Cosy evenings and cold mornings
21 December 2009
Have you got that Christmas feeling…? Like you’re ready to hibernate, down tools, curl up into a little ball and go to sleep with a trail of empty chocolate wrappers by your side… or do you feel it’s time to get some miles under your belt, to venture out into the frosty mornings, and build a good aerobic base to carry you through to the Spring Marathons? Well, I have to confess, I’m living a double life – cosy chocolatey laziness combined with the shock of cold, clear mornings on the Downs…
Every day I meet Julia at the Lamb, a lovely old Pub in Eastbourne’s Old Town – but it’s at 7am or 730 – before opening time! It’s a daily struggle to lift myself out of my slumber – the world is telling me to slow down. Personal Training clients are crying off with colds, whilst others have already left for Winter Sun. The Running Group is now attended by the hardy stalwarts, whilst the majority have exchanged running tights, energy drinks and regime for shiny gear, wine, and a bit of raucousness!
But we get up, snooze buttons are finally switched to off, I pull on tights, hats, gloves (two pairs this week), and open the door to the dark, cold sharpness of winter and set off for my six minute run to the Lamb.
It’s always good to see Julia smiling and waving, upbeat, ready to go (she generally is there before me, even though it takes her 11 minutes)! And, then off we go – up onto the Downs chatting away, occassionally stopping to look at the glorious sunrises, and punctuating our morning conversations about love, life, and the universe (really!) to mention our frosty hands and feet… The gates are freezing to touch and apart from a few farmers, sheep and cows – we’re alone. Both knackered, we sometimes forget words, like two pensioner friends who muddle up the names of close friends and family, mileage takes it’s toll, especially when the world around us is hibernating…
My evenings are sleepy, wrapping paper, chocolate wrappers, and ovaltine consumed – before setting the alarm and setting out my gear again, ready for tomorrow’s run…
All you need is love
23 November 2009
Life can be so complicated, but really it’s so simple.
Every religion, political movement, group of friends or colleagues, develops rituals – by laws that keep them together in a joint belief system. But the key message that they all are trying to get out there is the same. It’s all about love. All you need is love…
To understand how to love, and live with love, live as love, you’ve got to first learn about loving yourself. Love, like charity, begins at home, in your home, your soul.
So, I hear you shout! ‘What’s a personal trainer who organises running courses, and likes running talking about this for?! What ‘qualifications’ do I have and what authority have I bestowed upon myself to pontificate about life, love – and the universe.
Well, none really. But when I run, and coach and organise courses, I know that without inner peace, self love, happiness (whatever you want to call it), I’m just ethereal, perpetuating nothing. Keeping overweight people overweight, helping those with destructive patterns, prove that’s how they are.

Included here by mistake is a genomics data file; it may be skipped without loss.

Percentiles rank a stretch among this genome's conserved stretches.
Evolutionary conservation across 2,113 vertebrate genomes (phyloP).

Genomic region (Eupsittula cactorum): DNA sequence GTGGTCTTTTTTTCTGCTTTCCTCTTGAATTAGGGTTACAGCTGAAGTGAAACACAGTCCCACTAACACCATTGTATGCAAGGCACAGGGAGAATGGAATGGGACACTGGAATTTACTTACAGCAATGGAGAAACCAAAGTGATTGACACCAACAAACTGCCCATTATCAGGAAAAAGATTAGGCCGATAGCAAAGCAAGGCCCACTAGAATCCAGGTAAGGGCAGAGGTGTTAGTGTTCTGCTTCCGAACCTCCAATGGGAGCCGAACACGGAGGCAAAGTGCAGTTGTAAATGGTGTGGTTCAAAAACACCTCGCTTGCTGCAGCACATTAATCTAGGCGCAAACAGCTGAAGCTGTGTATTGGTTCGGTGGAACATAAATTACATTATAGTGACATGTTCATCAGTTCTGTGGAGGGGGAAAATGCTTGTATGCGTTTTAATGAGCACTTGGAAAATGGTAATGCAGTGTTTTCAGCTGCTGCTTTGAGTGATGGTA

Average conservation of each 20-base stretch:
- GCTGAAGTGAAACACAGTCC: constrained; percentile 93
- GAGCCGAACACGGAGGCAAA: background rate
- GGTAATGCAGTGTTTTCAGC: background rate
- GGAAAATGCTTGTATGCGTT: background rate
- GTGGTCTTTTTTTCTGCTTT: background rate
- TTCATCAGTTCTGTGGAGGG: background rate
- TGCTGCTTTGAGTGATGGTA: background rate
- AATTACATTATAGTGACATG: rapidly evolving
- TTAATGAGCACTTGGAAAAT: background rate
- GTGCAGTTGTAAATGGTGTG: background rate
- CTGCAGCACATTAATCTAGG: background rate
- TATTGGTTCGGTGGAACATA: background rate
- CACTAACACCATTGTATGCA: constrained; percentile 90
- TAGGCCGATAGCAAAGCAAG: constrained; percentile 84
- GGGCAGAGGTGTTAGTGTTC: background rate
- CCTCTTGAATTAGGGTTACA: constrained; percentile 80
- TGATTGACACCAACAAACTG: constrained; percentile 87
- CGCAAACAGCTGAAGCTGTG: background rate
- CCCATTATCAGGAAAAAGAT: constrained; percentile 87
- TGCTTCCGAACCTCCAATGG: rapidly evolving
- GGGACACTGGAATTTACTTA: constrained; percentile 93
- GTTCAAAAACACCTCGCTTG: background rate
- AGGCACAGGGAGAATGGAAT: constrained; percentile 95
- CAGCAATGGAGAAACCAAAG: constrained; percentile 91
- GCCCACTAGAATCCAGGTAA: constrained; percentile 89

But in loving myself, running the way I like to run, being who I like to be – I’m better at my job! I can give without needing to receive, and I can deliver what I promise.
Of course, I don’t sit cross legged with my personal training clients, contemplating love, but when (unconsciously) I deliver the goods from a place of self-love – it makes it easier for them to receive the message.
They know that to get results – whether to run a PB in a marathon, or lose two stone – no diet or magic training programme will do it. To make improvements, they’ve got to love themselves – and be happy with where they are.
Like home improvements, there are a few basics you’ve got to get right with you to really make a difference. If you moved into a house that was dark, and dismal a bit too small maybe, you could patch it up, add a coat of paint to brighten it up, bung on an extension. But if the area you lived in was rough, and skanky and you hated the neighbours – it’s not so easy to improve! You might lose the heart to improve on something you didn’t like, or felt you just couldn’t change things.
It takes courage to move from the area. In the realm of improving fitness and health – the same applies. You can reach a certain point, maybe lose a couple of pounds, get fit to an acceptable level – but to achieve optimum health and that Hippocratic healthy mind/healthy body balance – it might take a bigger move.
But remember, it’s simple… just get out your Beatles album and put on that track, ‘All you need is…
It’s cold outside…
20 October 2009
And you don’t know what you’re missing if you keep your door shut!
I loved being outdoors when I was a child. I loved feeling warm in the cold as I ran about playing football, climbing trees, or playing commandos (yes, I was a tom-boy as a child!).
I remember being outside late at family gatherings and parties. I loved touching my rosy cheeks and feeling their clammy coldness, and, like all children, I was amazed as my breath made an imprint on the air – just like the smoke pouring out of the partying adults’ mouths, whose shadowy shapes I could make out through the steamed up windows. When the dark came it was more exciting. You couldn’t see the ball, and you weren’t sure as you reached up higher if that was a branch or a twig (we had more freedom in those days).